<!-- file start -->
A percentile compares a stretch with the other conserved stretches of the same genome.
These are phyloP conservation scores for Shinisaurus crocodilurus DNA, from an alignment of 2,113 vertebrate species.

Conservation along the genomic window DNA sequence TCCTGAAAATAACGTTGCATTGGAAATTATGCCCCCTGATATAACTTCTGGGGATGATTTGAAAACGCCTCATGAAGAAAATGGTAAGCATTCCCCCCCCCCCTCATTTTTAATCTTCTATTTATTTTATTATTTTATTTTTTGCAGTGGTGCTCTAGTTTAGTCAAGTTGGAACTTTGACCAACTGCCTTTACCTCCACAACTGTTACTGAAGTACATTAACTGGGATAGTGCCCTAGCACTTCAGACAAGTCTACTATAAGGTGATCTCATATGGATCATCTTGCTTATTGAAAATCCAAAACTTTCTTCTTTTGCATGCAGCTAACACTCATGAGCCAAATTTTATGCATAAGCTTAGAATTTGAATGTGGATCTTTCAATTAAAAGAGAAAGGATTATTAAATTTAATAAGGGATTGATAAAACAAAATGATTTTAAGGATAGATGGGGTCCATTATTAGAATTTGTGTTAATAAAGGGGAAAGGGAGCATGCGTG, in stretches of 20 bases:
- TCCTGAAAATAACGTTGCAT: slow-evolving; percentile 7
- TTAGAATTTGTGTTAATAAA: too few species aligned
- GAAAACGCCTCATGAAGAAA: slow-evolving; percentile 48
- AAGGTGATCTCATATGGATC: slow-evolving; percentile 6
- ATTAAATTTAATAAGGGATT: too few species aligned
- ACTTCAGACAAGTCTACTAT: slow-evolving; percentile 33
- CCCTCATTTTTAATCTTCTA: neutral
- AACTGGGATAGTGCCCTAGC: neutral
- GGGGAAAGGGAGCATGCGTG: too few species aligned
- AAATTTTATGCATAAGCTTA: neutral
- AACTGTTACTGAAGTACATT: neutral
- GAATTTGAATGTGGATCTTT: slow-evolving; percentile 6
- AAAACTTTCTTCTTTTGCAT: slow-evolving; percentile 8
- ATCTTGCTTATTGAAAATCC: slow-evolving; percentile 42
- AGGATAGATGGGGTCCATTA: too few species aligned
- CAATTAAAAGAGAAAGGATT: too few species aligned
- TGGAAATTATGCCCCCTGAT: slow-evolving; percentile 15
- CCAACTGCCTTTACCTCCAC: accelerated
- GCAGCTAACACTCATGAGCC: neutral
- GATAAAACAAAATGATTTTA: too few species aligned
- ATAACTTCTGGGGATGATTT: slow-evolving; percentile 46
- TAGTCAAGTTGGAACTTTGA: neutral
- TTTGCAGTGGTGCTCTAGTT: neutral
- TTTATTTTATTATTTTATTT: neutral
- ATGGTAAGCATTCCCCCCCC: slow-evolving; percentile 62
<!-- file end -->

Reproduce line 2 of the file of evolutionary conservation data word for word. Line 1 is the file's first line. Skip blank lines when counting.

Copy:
These are phyloP conservation scores for Shinisaurus crocodilurus DNA, from an alignment of 2,113 vertebrate species.